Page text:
Sarah Taylor, Bradley Fawver, Joseph L. Thomas, A. Mark Williams, and Keith R. Lohse
Contextual interference is an established phenomenon in learning research; random practice schedules are associated with poorer performance, but superior learning, compared with blocked practice schedules. We present a secondary analysis of N = 84 healthy young adults, replicating the contextual interference effect in a time estimation task. We used the determinant of a correlation matrix to measure the amount of order in participant responses. We calculated this determinant in different phase spaces: trial space, the determinant of the previous five trials (lagged constant error 0–4); and target space, the determinant of the previous five trials of the same target. In trial space, there was no significant difference between groups (p = .98) and no Group × Lag interaction (p = .54), although there was an effect of Lag (p < .01). In target space, there were effects of Group (p = .02), Lag (p < .01), and a Group × Lag interaction (p = .03). Ultimately, randomly scheduled practice was associated with adaptive corrections but positive correlations between errors from trial to trial (e.g., overshoots followed by smaller overshoots). Blocked practice was associated with more adaptive corrections but uncorrelated responses. Our findings suggest that random practice leads to the retrieval and updating of the target from memory, facilitating long-term retention and transfer.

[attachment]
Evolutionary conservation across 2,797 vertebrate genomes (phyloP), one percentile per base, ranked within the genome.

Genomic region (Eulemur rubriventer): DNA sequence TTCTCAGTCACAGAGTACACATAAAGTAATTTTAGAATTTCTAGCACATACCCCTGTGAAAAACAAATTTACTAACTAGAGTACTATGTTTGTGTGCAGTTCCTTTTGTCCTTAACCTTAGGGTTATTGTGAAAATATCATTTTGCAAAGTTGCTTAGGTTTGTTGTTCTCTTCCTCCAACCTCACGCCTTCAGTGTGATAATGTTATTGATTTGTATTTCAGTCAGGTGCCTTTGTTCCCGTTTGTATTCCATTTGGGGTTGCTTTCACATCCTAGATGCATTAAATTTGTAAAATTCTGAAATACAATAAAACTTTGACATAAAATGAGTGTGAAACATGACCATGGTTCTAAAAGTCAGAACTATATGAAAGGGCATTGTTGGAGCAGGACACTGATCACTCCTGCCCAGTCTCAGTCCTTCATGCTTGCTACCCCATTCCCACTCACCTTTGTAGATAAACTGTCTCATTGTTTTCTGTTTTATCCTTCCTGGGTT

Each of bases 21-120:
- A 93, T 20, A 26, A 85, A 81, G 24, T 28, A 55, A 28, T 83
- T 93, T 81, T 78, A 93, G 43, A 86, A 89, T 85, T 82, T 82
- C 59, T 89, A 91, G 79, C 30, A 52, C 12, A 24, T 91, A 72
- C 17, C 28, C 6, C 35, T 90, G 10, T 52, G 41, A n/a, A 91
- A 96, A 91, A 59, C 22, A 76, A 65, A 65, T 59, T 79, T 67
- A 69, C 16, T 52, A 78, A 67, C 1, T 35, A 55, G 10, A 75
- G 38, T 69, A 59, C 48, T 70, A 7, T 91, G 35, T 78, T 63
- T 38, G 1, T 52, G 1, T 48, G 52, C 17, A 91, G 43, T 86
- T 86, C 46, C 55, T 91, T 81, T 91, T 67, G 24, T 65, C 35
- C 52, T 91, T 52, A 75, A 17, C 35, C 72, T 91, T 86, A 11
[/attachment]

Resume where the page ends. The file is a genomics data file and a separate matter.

Brian Dauenhauer, Taemin Ha, Collin Webster, Heather Erwin, Erin Centeio, Jillian Papa, and Charlene Burgeson